What this means is that it’s perfectly fair to weigh the playoffs heavily in basketball, but stupidity to do it in football. The more random something is, the less usefull it is for drawing conclusions. We have hundreds of games on which to judge Peyton Manning and Tom Brady and Joe Montana. We also have fewer than 20 postseason games. When judging Michael Jordan we have 179 playoff games. That’s more than two full NBA seasons worth. The sample sizes in the NFL are simply too small to use in the same way we use them for basketball.
4. Basketball remembers shots; football remembers drives.
A game winning drive in the NFL is far more difficult than a game winning shot in basketball. With very few exceptions (the Catch, Tyree), we don’t remember individual passes in the NFL. We remember game winning drives. There tend to be many plays strung together, and they are remember as a unit. In basketball, we can rattle off any of a number of incredible shots to win games, but rarely does that list include more than one or two plays (like 8 points in 9 seconds). The truth is that someone like Robert Horry can be a solid but unspectacular player much of his career, but gained immortality for hitting a few shots. A quarterback who puts together a game winning drive has accomplished something with his teammates more along the lines of closing out a game with a 10-0 run in basketball. There’s really not much comparison.
The false narratives we construct when we turn football players into basketball players are damaging to our understanding of sports. Ben Roethlisberger was never considered a clutch player until the playoffs this year. He has two Super Bowl rings, but one came after the worst performance in Super Bowl history. The narrative that Ben was clutch arose because no one could rationally explain why the Steelers were winning despite mediocre play from him. Because the media believes that quarterbacks should get the credit for wins, they had to forge an explination out of thin air. So there arose this myth that he was ‘clutch’. It was not a quality he previously possessed. In fact, he’s been pretty average in close games throughout his career.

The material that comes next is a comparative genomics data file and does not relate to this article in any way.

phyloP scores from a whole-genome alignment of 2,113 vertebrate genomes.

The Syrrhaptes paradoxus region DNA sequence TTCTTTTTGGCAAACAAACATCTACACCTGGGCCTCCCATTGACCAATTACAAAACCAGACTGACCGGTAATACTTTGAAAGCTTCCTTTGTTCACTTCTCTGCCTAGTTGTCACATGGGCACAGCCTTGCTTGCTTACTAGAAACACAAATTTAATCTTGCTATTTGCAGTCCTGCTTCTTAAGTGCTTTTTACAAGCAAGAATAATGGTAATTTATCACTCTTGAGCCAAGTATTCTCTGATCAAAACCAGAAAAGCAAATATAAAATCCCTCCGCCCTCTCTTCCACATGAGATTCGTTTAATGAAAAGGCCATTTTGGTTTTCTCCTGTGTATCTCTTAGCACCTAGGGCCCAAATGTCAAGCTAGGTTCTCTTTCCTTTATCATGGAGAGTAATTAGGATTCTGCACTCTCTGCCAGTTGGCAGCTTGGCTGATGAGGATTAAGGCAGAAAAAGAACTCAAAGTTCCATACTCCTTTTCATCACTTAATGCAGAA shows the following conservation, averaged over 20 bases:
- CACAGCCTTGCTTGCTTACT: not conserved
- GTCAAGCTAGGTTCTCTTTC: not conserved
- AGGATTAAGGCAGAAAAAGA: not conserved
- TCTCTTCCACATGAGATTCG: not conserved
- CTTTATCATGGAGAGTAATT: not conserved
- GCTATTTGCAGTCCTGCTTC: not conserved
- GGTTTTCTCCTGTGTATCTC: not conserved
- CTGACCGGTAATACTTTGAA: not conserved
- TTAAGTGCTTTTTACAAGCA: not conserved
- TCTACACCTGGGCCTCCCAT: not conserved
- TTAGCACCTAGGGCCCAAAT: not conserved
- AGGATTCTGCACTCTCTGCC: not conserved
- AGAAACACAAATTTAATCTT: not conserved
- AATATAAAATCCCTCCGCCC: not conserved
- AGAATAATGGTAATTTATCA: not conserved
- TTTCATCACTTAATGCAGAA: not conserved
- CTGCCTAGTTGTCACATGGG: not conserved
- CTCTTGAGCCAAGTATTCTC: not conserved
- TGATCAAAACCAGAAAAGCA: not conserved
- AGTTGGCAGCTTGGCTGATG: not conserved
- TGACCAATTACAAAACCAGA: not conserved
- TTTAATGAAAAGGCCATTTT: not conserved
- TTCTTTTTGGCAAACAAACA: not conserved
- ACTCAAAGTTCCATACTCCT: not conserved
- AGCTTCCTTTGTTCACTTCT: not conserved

Peyton Manning has a better career postseason passer rating than Brady or Roethlisberger. That doesn’t fit Ross Tucker’s narrative, however, so the point gets overlooked. The following chart is of each playoff game’s passer rating for Manning, Brady, and Roethlisberger. AFC Championship games are in bold, and Super Bowls are in yellow.
*The Patriots and Steelers have not lost any playoff game in which Brady or Roethlisberger posted a passer rating over 90 (13-0). The Colts are 4-4 when Manning has passer rating over 90.
Is there any way to look at that chart and conclude that Manning is a worse playoff quarterback than Brady or Roethlisberger? The only way to reach that conclusion is to use the NBA as a guideline and count wins and rings, and that’s a dead end street we’ve been down too many times.